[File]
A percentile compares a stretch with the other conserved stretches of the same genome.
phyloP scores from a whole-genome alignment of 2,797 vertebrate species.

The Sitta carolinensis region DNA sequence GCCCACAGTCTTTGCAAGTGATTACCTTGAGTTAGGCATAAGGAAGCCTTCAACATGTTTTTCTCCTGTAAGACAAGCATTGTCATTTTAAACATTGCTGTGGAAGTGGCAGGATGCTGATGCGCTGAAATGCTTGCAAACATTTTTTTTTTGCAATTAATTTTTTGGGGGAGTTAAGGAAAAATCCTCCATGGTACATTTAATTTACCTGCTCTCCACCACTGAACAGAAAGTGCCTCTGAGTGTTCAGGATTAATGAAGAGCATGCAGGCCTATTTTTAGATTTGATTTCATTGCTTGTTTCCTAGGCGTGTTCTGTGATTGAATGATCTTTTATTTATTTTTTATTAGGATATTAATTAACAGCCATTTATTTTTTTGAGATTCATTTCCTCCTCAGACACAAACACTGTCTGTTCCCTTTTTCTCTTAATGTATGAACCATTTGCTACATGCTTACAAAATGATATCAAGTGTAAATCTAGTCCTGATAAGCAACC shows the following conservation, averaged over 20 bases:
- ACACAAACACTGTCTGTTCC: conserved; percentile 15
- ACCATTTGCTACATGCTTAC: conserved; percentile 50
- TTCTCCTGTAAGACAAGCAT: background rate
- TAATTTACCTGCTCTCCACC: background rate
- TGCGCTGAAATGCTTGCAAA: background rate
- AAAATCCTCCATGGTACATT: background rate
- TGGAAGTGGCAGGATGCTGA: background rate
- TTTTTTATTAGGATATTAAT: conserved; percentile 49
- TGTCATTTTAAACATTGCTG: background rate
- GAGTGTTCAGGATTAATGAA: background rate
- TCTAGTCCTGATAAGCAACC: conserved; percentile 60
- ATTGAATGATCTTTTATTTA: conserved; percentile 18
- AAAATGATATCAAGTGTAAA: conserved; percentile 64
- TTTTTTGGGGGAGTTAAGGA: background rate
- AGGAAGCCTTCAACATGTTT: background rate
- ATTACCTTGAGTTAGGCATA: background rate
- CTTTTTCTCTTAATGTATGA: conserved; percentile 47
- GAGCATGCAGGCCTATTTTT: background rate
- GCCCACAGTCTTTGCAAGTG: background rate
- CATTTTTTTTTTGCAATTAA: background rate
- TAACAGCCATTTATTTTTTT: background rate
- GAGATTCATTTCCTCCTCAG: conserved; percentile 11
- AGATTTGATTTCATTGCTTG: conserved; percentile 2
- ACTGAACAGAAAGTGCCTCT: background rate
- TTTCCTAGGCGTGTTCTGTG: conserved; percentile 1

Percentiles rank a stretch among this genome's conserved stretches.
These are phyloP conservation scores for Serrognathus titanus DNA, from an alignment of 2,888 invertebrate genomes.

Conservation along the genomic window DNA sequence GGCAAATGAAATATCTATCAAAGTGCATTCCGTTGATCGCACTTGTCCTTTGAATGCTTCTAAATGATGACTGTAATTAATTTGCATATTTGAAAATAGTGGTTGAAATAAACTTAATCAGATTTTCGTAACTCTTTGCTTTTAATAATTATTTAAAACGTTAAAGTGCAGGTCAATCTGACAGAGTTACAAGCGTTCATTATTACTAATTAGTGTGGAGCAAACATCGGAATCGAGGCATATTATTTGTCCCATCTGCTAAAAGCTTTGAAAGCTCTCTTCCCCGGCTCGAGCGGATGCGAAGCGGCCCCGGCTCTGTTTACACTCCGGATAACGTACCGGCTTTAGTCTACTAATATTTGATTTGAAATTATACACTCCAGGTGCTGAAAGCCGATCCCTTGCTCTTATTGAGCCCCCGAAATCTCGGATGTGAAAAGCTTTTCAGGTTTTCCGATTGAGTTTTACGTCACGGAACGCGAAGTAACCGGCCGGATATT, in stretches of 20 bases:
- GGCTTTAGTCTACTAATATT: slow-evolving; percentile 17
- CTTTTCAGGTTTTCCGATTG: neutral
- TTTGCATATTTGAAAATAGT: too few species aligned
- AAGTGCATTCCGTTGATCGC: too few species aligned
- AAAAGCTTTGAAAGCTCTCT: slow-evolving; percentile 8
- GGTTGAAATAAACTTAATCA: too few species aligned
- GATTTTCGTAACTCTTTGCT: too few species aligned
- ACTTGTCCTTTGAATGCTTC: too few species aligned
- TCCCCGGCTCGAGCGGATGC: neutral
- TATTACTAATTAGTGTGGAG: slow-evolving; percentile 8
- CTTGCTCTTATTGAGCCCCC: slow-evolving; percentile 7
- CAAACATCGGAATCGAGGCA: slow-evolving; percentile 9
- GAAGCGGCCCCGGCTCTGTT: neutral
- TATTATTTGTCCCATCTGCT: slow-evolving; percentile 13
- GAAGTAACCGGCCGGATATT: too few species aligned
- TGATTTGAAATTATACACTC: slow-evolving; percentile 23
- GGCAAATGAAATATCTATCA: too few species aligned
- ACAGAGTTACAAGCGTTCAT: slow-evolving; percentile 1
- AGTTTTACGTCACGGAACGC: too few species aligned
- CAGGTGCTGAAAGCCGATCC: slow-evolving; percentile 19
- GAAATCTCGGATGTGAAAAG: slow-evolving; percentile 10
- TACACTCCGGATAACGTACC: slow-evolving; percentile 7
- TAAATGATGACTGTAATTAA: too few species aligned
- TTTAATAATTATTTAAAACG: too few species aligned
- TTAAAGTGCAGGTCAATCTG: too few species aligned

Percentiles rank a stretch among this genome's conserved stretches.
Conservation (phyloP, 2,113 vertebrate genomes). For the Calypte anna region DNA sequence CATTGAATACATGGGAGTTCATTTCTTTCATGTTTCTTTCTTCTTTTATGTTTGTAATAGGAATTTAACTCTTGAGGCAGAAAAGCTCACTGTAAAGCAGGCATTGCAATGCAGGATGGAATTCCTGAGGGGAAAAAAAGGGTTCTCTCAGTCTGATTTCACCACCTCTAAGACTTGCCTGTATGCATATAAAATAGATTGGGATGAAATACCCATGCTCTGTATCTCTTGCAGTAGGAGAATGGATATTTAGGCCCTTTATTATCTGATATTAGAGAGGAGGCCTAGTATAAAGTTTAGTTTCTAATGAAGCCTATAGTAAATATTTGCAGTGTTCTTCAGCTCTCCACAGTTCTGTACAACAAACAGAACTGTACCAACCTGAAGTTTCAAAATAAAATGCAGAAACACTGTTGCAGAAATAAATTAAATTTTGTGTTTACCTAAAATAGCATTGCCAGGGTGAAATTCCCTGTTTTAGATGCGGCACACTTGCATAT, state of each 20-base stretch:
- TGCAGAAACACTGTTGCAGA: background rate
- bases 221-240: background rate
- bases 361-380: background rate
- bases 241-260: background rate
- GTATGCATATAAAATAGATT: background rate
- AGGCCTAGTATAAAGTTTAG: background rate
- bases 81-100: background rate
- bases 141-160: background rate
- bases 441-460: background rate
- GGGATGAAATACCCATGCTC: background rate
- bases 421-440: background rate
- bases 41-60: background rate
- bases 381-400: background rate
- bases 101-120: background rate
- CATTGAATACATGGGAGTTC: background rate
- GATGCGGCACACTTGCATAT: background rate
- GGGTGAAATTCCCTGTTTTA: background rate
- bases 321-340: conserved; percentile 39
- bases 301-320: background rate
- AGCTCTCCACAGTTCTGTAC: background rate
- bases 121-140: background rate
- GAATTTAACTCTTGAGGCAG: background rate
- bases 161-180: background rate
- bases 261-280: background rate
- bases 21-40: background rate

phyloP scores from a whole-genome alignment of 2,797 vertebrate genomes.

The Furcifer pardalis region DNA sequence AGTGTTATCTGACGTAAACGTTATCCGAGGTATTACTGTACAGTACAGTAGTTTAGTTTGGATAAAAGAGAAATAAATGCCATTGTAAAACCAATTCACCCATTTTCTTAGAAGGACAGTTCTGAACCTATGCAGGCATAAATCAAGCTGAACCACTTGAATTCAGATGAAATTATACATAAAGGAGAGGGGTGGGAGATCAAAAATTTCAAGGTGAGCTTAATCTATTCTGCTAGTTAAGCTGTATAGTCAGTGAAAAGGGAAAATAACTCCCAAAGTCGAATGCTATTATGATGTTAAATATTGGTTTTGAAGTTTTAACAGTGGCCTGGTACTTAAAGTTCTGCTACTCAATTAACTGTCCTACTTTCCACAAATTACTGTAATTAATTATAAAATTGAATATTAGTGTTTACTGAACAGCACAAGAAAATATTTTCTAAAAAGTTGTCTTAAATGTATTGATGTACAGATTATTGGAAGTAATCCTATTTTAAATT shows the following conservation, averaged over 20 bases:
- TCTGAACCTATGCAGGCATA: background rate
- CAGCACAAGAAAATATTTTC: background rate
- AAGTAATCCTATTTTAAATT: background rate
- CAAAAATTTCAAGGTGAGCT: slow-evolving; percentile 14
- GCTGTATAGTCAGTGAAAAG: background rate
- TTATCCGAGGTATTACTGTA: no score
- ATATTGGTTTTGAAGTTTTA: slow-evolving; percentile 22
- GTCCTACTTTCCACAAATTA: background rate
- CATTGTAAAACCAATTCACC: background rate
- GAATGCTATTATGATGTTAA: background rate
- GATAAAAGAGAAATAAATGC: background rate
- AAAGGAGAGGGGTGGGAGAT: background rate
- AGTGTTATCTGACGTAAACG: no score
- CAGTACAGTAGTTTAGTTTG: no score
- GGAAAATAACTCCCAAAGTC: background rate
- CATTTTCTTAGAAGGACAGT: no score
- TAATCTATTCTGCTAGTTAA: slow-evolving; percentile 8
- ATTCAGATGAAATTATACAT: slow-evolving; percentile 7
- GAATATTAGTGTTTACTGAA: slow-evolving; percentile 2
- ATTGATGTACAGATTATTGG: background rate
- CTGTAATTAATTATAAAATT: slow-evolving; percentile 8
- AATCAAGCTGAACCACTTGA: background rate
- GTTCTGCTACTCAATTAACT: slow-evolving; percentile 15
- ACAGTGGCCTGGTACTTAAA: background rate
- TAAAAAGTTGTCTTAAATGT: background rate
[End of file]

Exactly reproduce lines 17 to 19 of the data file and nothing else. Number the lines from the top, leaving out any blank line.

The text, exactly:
- TTTTTTGGGGGAGTTAAGGA: background rate
- AGGAAGCCTTCAACATGTTT: background rate
- ATTACCTTGAGTTAGGCATA: background rate